General practitioners who see pharmaceutical sales representatives at least once a week are more likely to prescribe new drugs and to honor patients' requests for prescriptions even if a drug is not the most appropriate, according to new research published in the British Medical Journal.
The journal is devoting its May 31 issue to studying relationships between physicians and pharmaceutical companies in North America and Europe and the effect these relationships have on patient care.
"We hope this will spark a broad debate about how to clean up the unhealthy aspects of the relationships between doctors and drug companies, at the same time as reinforcing the positive collaborations of discovery," says Ray Moynihan, a Washington, D.C.-based journalist who serves as guest editor of the issue.
"But first, drug companies have got to learn how to win friends without having to buy them, and doctors have got to learn to value their profession's credibility without having to sell it," Moynihan says.
After querying 1,097 general practitioners in Britain, British researchers ran their raw data through a statistical model to determine the influence of sales reps on prescribing habits.
"This model found that frequent contact with a drug representative was significantly associated with a greater willingness to prescribe new drugs and to agree to patients' requests to prescribe a drug that is not clinically indicated, dissatisfaction with consultations ending in advice only and receptiveness to drug advertisements and promotional literature from drug companies," British researchers write.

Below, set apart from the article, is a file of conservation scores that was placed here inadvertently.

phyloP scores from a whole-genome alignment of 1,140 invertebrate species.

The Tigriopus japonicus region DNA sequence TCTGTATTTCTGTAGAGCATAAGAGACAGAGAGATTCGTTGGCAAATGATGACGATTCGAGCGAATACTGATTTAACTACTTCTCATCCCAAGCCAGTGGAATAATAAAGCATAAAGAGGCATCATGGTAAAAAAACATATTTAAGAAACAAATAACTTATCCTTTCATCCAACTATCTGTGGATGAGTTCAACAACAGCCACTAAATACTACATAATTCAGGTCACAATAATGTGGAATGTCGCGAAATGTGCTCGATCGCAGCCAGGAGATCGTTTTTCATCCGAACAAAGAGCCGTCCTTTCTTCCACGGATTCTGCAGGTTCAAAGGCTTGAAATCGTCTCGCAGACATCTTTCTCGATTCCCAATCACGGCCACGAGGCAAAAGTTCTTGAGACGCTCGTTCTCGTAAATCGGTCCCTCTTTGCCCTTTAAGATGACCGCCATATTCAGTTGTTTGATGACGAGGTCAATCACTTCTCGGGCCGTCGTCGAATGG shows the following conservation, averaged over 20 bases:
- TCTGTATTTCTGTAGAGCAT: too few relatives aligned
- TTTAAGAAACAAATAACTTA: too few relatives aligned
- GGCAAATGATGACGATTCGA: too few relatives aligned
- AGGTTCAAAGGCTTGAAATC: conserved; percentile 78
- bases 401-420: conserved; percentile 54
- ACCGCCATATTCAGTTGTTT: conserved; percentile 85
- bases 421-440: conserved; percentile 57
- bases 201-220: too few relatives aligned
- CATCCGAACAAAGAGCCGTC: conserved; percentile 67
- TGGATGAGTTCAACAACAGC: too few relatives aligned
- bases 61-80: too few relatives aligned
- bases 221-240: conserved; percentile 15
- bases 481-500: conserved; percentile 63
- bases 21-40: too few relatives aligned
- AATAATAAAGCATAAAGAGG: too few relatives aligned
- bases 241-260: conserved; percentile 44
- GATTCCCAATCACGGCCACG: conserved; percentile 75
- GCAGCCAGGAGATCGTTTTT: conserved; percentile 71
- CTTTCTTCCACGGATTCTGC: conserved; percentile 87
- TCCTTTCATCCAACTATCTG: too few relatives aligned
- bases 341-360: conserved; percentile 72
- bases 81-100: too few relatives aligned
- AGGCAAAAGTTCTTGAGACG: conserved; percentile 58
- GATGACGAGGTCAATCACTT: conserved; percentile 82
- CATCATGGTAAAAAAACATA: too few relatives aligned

They further say that physicians who have regular dealings with drug reps "are more likely to express views that will lead to unnecessary prescribing than those who have less frequent contact."
Also in the May 31 BMJ is a paper from U.S., Canadian and Brazilian academicians that concludes that that research sponsored by drug companies tends to be biased in favor of the sponsor's products, though studies funded by other sources are more likely to be published.
A Swedish study of "evidence b(i)ased medicine" expands on this theme, suggesting that drug treatment decisions often are based on less-than-objective information because drug companies tend to disseminate studies that cast their products in a favorable light and withhold those that do not.
After examining 42 studies of antidepressants that were submitted to the drug regulatory authority in Sweden, the authors find that "any attempt to recommend a specific selective serotonin reuptake inhibitor from the publicly available data only is likely to be based on biased evidence."
Despite the tone of some of the articles, BMJ editor Richard Smith says the issue is not meant to be an attack on the pharmaceutical industry.
"It does of course take two to entangle, and we hope that nobody will see this theme issue as anti-drug company," Smith says. "Our central argument is that doctors, drug companies and most importantly patients would all benefit from greater distance between doctors and drug companies."